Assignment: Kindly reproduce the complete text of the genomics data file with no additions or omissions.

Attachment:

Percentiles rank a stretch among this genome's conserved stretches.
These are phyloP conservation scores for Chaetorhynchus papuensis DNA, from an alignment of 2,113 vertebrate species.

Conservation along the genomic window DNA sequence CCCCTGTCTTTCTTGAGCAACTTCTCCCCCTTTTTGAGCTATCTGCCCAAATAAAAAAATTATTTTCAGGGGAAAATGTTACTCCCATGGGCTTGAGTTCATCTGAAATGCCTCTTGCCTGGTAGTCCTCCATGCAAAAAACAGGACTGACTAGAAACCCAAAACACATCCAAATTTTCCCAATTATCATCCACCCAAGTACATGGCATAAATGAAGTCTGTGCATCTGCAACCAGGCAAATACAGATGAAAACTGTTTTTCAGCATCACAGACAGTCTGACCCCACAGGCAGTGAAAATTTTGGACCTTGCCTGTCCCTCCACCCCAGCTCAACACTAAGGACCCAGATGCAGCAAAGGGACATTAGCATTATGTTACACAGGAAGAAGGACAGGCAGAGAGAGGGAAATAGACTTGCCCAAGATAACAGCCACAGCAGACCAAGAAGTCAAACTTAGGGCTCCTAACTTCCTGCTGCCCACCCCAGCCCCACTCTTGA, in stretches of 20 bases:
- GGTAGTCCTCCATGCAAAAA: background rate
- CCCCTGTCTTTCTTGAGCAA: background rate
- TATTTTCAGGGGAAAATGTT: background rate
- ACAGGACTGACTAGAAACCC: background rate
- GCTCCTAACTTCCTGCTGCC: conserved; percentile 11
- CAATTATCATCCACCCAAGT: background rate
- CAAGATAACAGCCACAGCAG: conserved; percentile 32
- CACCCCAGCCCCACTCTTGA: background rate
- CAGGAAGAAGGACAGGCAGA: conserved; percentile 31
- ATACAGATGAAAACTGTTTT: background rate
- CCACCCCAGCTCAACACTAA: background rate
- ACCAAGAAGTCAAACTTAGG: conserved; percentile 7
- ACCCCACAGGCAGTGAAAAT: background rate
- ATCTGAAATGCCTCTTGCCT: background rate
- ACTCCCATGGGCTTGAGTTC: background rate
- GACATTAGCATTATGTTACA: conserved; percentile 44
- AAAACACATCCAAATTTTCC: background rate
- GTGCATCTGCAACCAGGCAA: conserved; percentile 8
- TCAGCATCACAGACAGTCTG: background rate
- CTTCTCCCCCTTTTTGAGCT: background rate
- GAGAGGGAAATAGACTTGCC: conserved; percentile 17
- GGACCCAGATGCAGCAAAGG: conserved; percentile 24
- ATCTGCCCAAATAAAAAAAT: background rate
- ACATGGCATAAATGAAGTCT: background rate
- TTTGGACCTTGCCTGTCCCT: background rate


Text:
Percentiles rank a stretch among this genome's conserved stretches.
These are phyloP conservation scores for Chaetorhynchus papuensis DNA, from an alignment of 2,113 vertebrate species.

Conservation along the genomic window DNA sequence CCCCTGTCTTTCTTGAGCAACTTCTCCCCCTTTTTGAGCTATCTGCCCAAATAAAAAAATTATTTTCAGGGGAAAATGTTACTCCCATGGGCTTGAGTTCATCTGAAATGCCTCTTGCCTGGTAGTCCTCCATGCAAAAAACAGGACTGACTAGAAACCCAAAACACATCCAAATTTTCCCAATTATCATCCACCCAAGTACATGGCATAAATGAAGTCTGTGCATCTGCAACCAGGCAAATACAGATGAAAACTGTTTTTCAGCATCACAGACAGTCTGACCCCACAGGCAGTGAAAATTTTGGACCTTGCCTGTCCCTCCACCCCAGCTCAACACTAAGGACCCAGATGCAGCAAAGGGACATTAGCATTATGTTACACAGGAAGAAGGACAGGCAGAGAGAGGGAAATAGACTTGCCCAAGATAACAGCCACAGCAGACCAAGAAGTCAAACTTAGGGCTCCTAACTTCCTGCTGCCCACCCCAGCCCCACTCTTGA, in stretches of 20 bases:
- GGTAGTCCTCCATGCAAAAA: background rate
- CCCCTGTCTTTCTTGAGCAA: background rate
- TATTTTCAGGGGAAAATGTT: background rate
- ACAGGACTGACTAGAAACCC: background rate
- GCTCCTAACTTCCTGCTGCC: conserved; percentile 11
- CAATTATCATCCACCCAAGT: background rate
- CAAGATAACAGCCACAGCAG: conserved; percentile 32
- CACCCCAGCCCCACTCTTGA: background rate
- CAGGAAGAAGGACAGGCAGA: conserved; percentile 31
- ATACAGATGAAAACTGTTTT: background rate
- CCACCCCAGCTCAACACTAA: background rate
- ACCAAGAAGTCAAACTTAGG: conserved; percentile 7
- ACCCCACAGGCAGTGAAAAT: background rate
- ATCTGAAATGCCTCTTGCCT: background rate
- ACTCCCATGGGCTTGAGTTC: background rate
- GACATTAGCATTATGTTACA: conserved; percentile 44
- AAAACACATCCAAATTTTCC: background rate
- GTGCATCTGCAACCAGGCAA: conserved; percentile 8
- TCAGCATCACAGACAGTCTG: background rate
- CTTCTCCCCCTTTTTGAGCT: background rate
- GAGAGGGAAATAGACTTGCC: conserved; percentile 17
- GGACCCAGATGCAGCAAAGG: conserved; percentile 24
- ATCTGCCCAAATAAAAAAAT: background rate
- ACATGGCATAAATGAAGTCT: background rate
- TTTGGACCTTGCCTGTCCCT: background rate